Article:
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Robot that assists in “super microsurgery” passes test with humans

by Ace Damon
Robot that assists in “super microsurgery” passes test with humans

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System can assist doctors in procedures that need very fine control of movements. Understand.

By Guilherme Eler

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12 Feb 2020, 5:33 pm

(Disclosure / Reproduction)

Imagine that you are a surgeon assigned to reconstruct the nerves in an injured patient's leg. It is an extremely delicate procedure, which requires super precise movements. A minimal error can cause the small veins you try to reconnect to cut. And now?

It is for these and other situations in which doctors' precision needs to be, literally, surgical that robots can be useful. Today, tools already exist that give more stability in meticulous tasks of the type. The Da Vinci robot, for example, has a set of clamps that is capable of operating with an accuracy of 1 millimeter. It smoothes the surgeon's hand movements, making the incisions much more accurate – and also eliminating any tremors.

But researchers have been developing even more sensitive equipment to be used in interventions involving veins with fractions of a millimeter. It is what is known as “super microsurgery”, detailed procedures that require a lot of dexterity and patience on the part of the surgeon. Equipment so precise that it increases control to the tenth or hundredth of a millimeter is not yet on sale. But that should change in the years to come.

This is indicated by a study by scientists from Dutch universities and published in Nature Communications magazine. They successfully completed the first test of a robotic super microsurgery in humans.

Twenty women with lymphedema, a condition associated with breast cancer that causes an obstruction of the lymphatic system, causing swelling in the limbs, participated in the experiment. Basically, what the surgeons had to do was connect intact lymphatic vessels to nearby veins, bypassing the obstructed areas, which cause the swelling. Thus the lymphocytes – cells responsible for fighting infections that run through the lymphatic vessels – could circulate around the region again, relieving symptoms. It is as if you pull an auxiliary pipe to avoid the section of a plumbing that is clogged and does not let the water through. Only everything, of course, on a millimeter scale.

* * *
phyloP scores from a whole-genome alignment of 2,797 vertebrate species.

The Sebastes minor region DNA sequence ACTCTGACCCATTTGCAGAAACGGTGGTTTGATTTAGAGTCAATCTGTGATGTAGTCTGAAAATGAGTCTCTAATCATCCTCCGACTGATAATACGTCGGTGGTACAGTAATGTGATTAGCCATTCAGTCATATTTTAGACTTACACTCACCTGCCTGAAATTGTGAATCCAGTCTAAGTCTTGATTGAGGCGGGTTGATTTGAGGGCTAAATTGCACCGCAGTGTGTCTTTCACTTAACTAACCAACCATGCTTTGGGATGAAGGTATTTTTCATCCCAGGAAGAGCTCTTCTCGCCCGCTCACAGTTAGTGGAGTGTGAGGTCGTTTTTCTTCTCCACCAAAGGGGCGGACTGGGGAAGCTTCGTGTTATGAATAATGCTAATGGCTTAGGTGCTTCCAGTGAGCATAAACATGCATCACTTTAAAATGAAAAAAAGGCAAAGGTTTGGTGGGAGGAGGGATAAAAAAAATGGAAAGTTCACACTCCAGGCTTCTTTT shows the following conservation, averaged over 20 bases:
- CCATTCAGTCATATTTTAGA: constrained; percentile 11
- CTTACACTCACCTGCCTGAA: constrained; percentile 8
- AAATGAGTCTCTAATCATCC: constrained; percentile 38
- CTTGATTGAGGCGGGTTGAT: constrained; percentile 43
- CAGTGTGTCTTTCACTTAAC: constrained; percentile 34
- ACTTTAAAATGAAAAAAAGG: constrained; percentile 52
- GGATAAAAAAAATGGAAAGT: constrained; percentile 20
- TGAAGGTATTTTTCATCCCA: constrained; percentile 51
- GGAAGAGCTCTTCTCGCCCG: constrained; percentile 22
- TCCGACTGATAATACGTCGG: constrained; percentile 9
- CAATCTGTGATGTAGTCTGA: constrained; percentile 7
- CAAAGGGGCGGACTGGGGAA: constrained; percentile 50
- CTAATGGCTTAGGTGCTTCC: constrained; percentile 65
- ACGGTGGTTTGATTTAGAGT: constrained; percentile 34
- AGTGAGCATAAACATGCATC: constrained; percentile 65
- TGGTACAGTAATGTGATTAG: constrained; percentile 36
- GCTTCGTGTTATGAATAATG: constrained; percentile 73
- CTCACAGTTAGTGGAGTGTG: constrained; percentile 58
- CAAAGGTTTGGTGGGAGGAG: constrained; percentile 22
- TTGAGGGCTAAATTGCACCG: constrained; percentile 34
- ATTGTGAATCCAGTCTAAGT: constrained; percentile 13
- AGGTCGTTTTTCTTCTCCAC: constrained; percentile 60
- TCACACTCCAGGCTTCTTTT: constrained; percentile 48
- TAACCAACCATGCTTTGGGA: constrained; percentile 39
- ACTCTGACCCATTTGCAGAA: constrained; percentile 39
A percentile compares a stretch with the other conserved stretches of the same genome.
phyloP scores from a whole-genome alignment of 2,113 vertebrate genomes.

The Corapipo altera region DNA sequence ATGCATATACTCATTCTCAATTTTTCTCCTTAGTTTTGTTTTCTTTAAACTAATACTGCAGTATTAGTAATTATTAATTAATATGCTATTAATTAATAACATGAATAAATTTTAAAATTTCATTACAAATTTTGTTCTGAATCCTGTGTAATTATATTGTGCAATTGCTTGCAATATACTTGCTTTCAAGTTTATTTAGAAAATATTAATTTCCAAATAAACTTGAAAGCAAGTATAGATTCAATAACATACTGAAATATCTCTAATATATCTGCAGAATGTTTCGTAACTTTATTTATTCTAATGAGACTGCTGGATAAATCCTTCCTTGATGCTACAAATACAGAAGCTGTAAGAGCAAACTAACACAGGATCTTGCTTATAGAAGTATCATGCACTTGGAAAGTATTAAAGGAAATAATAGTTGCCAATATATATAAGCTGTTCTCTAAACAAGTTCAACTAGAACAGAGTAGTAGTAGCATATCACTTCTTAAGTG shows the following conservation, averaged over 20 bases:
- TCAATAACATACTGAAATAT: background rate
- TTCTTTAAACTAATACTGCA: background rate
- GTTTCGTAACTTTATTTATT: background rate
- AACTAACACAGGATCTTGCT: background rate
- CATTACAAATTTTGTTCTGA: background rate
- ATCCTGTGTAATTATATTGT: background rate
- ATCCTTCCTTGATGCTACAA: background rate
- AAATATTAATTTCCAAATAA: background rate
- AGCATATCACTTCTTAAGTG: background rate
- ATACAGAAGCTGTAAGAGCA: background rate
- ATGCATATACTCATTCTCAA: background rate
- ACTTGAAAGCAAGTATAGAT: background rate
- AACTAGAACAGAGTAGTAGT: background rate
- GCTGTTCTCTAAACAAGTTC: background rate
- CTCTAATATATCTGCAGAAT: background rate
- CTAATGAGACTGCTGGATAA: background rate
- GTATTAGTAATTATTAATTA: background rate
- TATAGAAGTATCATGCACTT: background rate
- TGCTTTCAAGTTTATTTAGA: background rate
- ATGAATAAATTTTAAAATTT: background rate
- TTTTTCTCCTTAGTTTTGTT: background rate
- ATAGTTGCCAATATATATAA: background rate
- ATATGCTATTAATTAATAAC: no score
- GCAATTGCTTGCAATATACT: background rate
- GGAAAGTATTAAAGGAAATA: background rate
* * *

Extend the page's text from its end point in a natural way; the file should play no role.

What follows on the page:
Half of the women were operated in the conventional way, and the rest, by doctors assisted with the MUSA robotic system. Produced by the Dutch company Microsure, it has pedals and a kind of joystick, which control a set of calipers. The equipment reduces movements, which makes them much more precise: when the doctor moves the robotic forceps 1 cm, the scalpel moves only a tenth of a millimeter. This allows to operate veins with a diameter between 0.3 and 0.8 mm.

According to the researchers, some of the patients who were operated on with MUSA showed faster recovery. But that does not mean that the technique is the definitive answer for microsurgery. Although their time with practice has decreased, doctors using the new system have completed the procedure in 115 minutes. Doctors without robotic help, on the other hand, did so in 81 minutes. And it has the price. Hospitals are expected to pay a few million dollars if they want to have an auxiliary tool of this type.

Despite this, the study published in Nature indicates that the system is effective and safe. The idea now is to repeat the feat in other medical centers around the world to make the technology more accessible in the future.

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